Fire in the Heart: How White Activists Embrace Racial Justice

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Oxford University Press, Sep 1, 2010 - Social Science - 320 pages
Fire in the Heart uncovers the dynamic processes through which some white Americans become activists for racial justice. The book reports powerful accounts of the development of racial awareness drawn from in-depth interviews with fifty white activists in the fields of community organizing, education, and criminal justice reform. Drawing extensively on the rich interview material, Mark Warren shows how white Americans can develop a commitment to racial justice, not just because it is the right thing to do, but because they embrace the cause as their own. Contrary to much contemporary thinking on racial issues focused on altruism or interests, Warren finds that cognitive and rational processes alone do little to move whites to action. Rather, the motivation to take and sustain action for racial justice is profoundly moral and relational. Warren shows how white activists come to find common cause with people of color when their core values are engaged, as they build relationships with people of color that lead to caring, and when they develop a vision of a racially just future that they understand to benefit everyone--themselves, other whites, and people of color. Warren also considers the complex dynamics and dilemmas white people face in working in multiracial organizations committed to systemic change in America's racial order, and provides a deeper understanding and appreciation of the role that white people can play in efforts to promote racial justice. The first study of its kind, Fire in the Heart brings to light the perspectives of white people who are working day-to-day to build not a post-racial America but the foundations for a truly multiracial America rooted in a caring, human community with equity and justice at its core.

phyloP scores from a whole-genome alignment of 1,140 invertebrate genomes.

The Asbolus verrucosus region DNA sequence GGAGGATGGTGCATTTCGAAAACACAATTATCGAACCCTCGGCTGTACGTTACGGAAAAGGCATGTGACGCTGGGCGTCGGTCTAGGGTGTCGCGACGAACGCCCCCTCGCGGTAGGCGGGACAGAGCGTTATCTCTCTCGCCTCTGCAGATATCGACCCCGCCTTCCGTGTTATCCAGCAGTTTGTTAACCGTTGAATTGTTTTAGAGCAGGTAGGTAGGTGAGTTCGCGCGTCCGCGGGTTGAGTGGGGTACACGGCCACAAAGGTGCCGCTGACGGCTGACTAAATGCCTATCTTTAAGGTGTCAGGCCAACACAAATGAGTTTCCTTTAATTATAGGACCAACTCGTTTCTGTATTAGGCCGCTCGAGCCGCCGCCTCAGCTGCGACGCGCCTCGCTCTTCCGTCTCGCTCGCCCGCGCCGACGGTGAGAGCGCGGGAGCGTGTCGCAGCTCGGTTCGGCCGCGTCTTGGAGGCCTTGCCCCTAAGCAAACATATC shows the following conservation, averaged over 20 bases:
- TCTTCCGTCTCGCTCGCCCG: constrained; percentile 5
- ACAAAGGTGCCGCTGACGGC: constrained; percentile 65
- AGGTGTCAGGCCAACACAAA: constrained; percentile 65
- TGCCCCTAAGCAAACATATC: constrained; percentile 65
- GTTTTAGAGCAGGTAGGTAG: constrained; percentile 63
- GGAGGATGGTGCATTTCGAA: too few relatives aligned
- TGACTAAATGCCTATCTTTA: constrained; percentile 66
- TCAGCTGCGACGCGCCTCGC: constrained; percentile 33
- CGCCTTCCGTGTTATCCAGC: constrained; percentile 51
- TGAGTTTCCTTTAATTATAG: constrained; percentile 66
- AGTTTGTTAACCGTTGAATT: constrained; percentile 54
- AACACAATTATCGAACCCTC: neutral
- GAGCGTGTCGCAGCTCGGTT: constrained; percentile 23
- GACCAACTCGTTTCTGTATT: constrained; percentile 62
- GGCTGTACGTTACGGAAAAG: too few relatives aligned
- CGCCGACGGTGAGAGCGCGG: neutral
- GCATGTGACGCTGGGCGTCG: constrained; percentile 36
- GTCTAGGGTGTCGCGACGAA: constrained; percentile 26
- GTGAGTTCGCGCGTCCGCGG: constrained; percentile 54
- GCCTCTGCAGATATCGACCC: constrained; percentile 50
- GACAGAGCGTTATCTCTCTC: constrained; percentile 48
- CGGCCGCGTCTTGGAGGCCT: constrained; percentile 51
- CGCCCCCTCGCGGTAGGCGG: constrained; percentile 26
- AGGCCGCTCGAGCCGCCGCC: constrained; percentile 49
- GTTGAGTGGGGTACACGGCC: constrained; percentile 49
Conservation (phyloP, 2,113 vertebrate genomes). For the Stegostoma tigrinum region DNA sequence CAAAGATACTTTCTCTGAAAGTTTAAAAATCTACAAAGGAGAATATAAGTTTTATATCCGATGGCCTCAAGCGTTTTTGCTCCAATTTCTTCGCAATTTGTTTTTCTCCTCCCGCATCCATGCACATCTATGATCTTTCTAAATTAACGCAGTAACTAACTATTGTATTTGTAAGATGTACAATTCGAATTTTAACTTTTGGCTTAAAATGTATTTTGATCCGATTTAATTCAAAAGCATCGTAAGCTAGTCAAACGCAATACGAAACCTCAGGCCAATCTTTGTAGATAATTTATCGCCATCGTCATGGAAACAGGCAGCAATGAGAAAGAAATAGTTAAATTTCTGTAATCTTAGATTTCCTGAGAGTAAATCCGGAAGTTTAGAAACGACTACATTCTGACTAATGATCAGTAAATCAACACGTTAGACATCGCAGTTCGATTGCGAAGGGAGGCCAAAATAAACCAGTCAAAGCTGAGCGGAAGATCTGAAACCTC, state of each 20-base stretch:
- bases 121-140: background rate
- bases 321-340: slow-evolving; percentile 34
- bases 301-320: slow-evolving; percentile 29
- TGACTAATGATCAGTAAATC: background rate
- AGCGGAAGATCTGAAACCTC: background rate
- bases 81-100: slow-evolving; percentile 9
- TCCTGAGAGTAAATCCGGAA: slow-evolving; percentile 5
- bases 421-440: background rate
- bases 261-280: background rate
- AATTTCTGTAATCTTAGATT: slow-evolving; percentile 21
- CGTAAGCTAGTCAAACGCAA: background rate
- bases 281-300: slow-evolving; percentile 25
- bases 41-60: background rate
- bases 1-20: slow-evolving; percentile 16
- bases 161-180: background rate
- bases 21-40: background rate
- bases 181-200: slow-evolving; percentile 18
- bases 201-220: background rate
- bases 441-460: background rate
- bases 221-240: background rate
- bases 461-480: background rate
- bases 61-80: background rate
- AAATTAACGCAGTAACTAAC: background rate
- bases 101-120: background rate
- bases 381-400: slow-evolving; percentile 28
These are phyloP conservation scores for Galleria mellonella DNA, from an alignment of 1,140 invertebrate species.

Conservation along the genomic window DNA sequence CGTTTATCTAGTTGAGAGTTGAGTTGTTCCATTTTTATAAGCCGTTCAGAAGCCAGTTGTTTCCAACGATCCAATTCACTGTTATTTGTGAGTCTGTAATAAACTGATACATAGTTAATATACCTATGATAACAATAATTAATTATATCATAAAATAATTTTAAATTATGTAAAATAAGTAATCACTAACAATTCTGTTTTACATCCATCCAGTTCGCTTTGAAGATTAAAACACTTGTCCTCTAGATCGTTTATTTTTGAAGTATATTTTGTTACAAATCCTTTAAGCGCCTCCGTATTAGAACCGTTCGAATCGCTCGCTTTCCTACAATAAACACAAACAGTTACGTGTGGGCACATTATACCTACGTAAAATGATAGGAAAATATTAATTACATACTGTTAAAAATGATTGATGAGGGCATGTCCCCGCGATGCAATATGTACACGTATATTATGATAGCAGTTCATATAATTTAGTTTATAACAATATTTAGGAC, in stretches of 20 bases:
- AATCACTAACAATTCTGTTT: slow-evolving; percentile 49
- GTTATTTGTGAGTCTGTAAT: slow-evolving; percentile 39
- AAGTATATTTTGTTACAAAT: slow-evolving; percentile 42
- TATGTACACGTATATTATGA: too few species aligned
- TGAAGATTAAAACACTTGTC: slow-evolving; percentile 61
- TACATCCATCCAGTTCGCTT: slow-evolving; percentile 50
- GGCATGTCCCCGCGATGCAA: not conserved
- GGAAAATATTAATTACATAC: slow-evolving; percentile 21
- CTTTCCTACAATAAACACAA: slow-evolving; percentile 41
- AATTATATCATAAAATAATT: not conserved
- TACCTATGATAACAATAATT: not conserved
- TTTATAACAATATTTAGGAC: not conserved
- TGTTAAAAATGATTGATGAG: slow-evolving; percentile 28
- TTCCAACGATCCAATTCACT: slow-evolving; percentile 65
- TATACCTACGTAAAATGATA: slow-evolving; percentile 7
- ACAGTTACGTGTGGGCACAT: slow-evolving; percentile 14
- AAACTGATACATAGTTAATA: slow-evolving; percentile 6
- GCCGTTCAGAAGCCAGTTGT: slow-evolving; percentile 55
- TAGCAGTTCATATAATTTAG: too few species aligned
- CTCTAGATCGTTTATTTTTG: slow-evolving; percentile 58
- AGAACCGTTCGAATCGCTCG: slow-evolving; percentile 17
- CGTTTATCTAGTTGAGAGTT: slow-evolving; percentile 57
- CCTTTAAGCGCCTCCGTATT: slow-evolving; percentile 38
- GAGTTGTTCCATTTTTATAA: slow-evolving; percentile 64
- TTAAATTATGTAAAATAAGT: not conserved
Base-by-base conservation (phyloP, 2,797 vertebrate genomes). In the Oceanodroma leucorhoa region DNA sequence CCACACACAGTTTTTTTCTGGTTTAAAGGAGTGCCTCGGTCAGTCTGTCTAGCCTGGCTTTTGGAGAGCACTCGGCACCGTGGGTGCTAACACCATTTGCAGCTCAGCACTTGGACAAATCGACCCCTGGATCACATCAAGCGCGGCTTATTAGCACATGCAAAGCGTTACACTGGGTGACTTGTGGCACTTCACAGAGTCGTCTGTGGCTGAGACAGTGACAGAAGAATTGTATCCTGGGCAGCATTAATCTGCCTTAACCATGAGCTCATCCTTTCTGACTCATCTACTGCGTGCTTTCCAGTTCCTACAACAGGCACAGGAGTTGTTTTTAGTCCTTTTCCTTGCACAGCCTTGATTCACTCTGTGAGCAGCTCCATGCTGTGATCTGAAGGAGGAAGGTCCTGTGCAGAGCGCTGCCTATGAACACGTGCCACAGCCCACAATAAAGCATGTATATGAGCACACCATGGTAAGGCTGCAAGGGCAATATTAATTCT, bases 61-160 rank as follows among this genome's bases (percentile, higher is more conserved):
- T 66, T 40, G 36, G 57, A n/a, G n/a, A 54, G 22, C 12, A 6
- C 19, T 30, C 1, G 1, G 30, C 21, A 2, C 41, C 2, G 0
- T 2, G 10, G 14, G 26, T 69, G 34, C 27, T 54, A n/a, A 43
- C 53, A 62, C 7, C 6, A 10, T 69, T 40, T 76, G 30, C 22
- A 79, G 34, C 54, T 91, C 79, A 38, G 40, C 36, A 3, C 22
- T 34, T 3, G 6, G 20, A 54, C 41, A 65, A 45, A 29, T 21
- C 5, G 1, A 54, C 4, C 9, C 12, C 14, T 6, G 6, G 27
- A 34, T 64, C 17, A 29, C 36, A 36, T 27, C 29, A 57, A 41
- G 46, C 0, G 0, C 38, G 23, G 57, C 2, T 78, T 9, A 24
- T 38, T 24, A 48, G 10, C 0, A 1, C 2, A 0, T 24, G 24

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Introduction From White Passivity to Racial Justice Activism
Starting Down the Road Seminal Experiences and the Moral Impulse to Act
From DoGooder to Deeper Commitment Relationships with People of Color
getting to the Want To Moral Visions and the Purposeful Life
Working with White People Challenging Racism in the Context of Inclusion
Multiracial Collaboration Creating Right Relationships under the Weight of History
Where Do I Fit? Building New Identities in Multiracial Communities
Conclusion Winning Hearts and Minds
The Telling and the Told Notes on Research Methods and Data
List of Activists and Their Organizational Affiliations

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About the author (2010)

Mark R. Warren is Associate Professor of Education at Harvard University. He is a sociologist and has published widely on community organizing and on efforts to build alliances across race and class to revitalize urban communities, reform public education and expand democracy.

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